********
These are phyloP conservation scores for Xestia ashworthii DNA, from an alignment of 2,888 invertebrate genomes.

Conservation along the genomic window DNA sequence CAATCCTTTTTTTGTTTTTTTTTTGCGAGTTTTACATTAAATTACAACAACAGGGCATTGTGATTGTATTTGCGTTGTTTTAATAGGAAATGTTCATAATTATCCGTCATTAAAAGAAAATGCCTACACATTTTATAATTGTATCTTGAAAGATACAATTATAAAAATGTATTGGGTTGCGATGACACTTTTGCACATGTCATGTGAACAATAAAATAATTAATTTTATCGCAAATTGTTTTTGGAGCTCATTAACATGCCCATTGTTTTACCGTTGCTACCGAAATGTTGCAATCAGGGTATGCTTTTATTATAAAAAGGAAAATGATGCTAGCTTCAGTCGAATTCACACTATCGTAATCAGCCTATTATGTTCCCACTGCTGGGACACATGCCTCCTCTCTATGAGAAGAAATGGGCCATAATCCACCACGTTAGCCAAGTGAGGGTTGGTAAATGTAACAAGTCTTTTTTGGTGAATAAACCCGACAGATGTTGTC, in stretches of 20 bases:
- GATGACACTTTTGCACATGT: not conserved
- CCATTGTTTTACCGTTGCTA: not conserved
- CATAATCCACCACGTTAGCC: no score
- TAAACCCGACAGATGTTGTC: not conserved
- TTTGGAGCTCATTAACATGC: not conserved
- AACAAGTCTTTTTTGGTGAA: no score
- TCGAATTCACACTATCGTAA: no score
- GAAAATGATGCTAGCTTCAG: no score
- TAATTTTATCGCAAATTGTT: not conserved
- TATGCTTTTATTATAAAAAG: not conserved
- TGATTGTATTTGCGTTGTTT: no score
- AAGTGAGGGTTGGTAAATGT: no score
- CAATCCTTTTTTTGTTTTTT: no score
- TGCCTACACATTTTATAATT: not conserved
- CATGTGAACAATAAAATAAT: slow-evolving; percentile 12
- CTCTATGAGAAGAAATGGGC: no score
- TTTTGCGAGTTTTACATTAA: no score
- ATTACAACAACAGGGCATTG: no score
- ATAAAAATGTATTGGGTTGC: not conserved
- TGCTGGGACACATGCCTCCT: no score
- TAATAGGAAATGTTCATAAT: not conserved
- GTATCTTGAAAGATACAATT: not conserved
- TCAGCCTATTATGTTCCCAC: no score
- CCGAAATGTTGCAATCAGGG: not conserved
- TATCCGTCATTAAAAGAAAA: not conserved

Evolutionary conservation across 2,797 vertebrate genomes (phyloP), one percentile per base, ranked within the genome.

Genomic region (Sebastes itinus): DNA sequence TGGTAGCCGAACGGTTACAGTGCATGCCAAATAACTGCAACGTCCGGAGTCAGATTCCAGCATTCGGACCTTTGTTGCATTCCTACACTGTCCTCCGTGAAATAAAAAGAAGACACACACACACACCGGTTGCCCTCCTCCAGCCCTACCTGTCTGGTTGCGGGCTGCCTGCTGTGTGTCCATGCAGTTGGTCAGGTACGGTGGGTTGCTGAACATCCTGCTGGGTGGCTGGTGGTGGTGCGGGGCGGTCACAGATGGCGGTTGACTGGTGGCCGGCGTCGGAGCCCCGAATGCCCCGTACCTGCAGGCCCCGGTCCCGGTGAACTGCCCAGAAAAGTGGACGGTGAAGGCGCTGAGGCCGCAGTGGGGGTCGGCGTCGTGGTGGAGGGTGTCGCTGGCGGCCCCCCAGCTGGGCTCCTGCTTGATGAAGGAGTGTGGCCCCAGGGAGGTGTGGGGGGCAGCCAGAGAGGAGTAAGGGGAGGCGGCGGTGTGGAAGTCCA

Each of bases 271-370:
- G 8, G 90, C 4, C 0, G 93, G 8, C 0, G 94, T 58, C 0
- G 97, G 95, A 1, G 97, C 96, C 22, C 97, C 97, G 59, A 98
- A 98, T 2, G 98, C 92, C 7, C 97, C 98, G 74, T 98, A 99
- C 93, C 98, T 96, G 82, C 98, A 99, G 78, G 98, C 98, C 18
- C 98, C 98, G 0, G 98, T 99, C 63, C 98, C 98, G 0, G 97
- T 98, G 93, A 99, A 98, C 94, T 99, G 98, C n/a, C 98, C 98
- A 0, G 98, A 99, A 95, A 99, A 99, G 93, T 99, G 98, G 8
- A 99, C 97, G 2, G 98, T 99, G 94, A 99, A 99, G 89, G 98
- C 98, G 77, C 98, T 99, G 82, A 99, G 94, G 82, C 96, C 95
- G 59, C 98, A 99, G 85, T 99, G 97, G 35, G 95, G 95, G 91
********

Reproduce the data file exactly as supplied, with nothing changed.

These are phyloP conservation scores for Xestia ashworthii DNA, from an alignment of 2,888 invertebrate genomes.

Conservation along the genomic window DNA sequence CAATCCTTTTTTTGTTTTTTTTTTGCGAGTTTTACATTAAATTACAACAACAGGGCATTGTGATTGTATTTGCGTTGTTTTAATAGGAAATGTTCATAATTATCCGTCATTAAAAGAAAATGCCTACACATTTTATAATTGTATCTTGAAAGATACAATTATAAAAATGTATTGGGTTGCGATGACACTTTTGCACATGTCATGTGAACAATAAAATAATTAATTTTATCGCAAATTGTTTTTGGAGCTCATTAACATGCCCATTGTTTTACCGTTGCTACCGAAATGTTGCAATCAGGGTATGCTTTTATTATAAAAAGGAAAATGATGCTAGCTTCAGTCGAATTCACACTATCGTAATCAGCCTATTATGTTCCCACTGCTGGGACACATGCCTCCTCTCTATGAGAAGAAATGGGCCATAATCCACCACGTTAGCCAAGTGAGGGTTGGTAAATGTAACAAGTCTTTTTTGGTGAATAAACCCGACAGATGTTGTC, in stretches of 20 bases:
- GATGACACTTTTGCACATGT: not conserved
- CCATTGTTTTACCGTTGCTA: not conserved
- CATAATCCACCACGTTAGCC: no score
- TAAACCCGACAGATGTTGTC: not conserved
- TTTGGAGCTCATTAACATGC: not conserved
- AACAAGTCTTTTTTGGTGAA: no score
- TCGAATTCACACTATCGTAA: no score
- GAAAATGATGCTAGCTTCAG: no score
- TAATTTTATCGCAAATTGTT: not conserved
- TATGCTTTTATTATAAAAAG: not conserved
- TGATTGTATTTGCGTTGTTT: no score
- AAGTGAGGGTTGGTAAATGT: no score
- CAATCCTTTTTTTGTTTTTT: no score
- TGCCTACACATTTTATAATT: not conserved
- CATGTGAACAATAAAATAAT: slow-evolving; percentile 12
- CTCTATGAGAAGAAATGGGC: no score
- TTTTGCGAGTTTTACATTAA: no score
- ATTACAACAACAGGGCATTG: no score
- ATAAAAATGTATTGGGTTGC: not conserved
- TGCTGGGACACATGCCTCCT: no score
- TAATAGGAAATGTTCATAAT: not conserved
- GTATCTTGAAAGATACAATT: not conserved
- TCAGCCTATTATGTTCCCAC: no score
- CCGAAATGTTGCAATCAGGG: not conserved
- TATCCGTCATTAAAAGAAAA: not conserved

Evolutionary conservation across 2,797 vertebrate genomes (phyloP), one percentile per base, ranked within the genome.

Genomic region (Sebastes itinus): DNA sequence TGGTAGCCGAACGGTTACAGTGCATGCCAAATAACTGCAACGTCCGGAGTCAGATTCCAGCATTCGGACCTTTGTTGCATTCCTACACTGTCCTCCGTGAAATAAAAAGAAGACACACACACACACCGGTTGCCCTCCTCCAGCCCTACCTGTCTGGTTGCGGGCTGCCTGCTGTGTGTCCATGCAGTTGGTCAGGTACGGTGGGTTGCTGAACATCCTGCTGGGTGGCTGGTGGTGGTGCGGGGCGGTCACAGATGGCGGTTGACTGGTGGCCGGCGTCGGAGCCCCGAATGCCCCGTACCTGCAGGCCCCGGTCCCGGTGAACTGCCCAGAAAAGTGGACGGTGAAGGCGCTGAGGCCGCAGTGGGGGTCGGCGTCGTGGTGGAGGGTGTCGCTGGCGGCCCCCCAGCTGGGCTCCTGCTTGATGAAGGAGTGTGGCCCCAGGGAGGTGTGGGGGGCAGCCAGAGAGGAGTAAGGGGAGGCGGCGGTGTGGAAGTCCA

Each of bases 271-370:
- G 8, G 90, C 4, C 0, G 93, G 8, C 0, G 94, T 58, C 0
- G 97, G 95, A 1, G 97, C 96, C 22, C 97, C 97, G 59, A 98
- A 98, T 2, G 98, C 92, C 7, C 97, C 98, G 74, T 98, A 99
- C 93, C 98, T 96, G 82, C 98, A 99, G 78, G 98, C 98, C 18
- C 98, C 98, G 0, G 98, T 99, C 63, C 98, C 98, G 0, G 97
- T 98, G 93, A 99, A 98, C 94, T 99, G 98, C n/a, C 98, C 98
- A 0, G 98, A 99, A 95, A 99, A 99, G 93, T 99, G 98, G 8
- A 99, C 97, G 2, G 98, T 99, G 94, A 99, A 99, G 89, G 98
- C 98, G 77, C 98, T 99, G 82, A 99, G 94, G 82, C 96, C 95
- G 59, C 98, A 99, G 85, T 99, G 97, G 35, G 95, G 95, G 91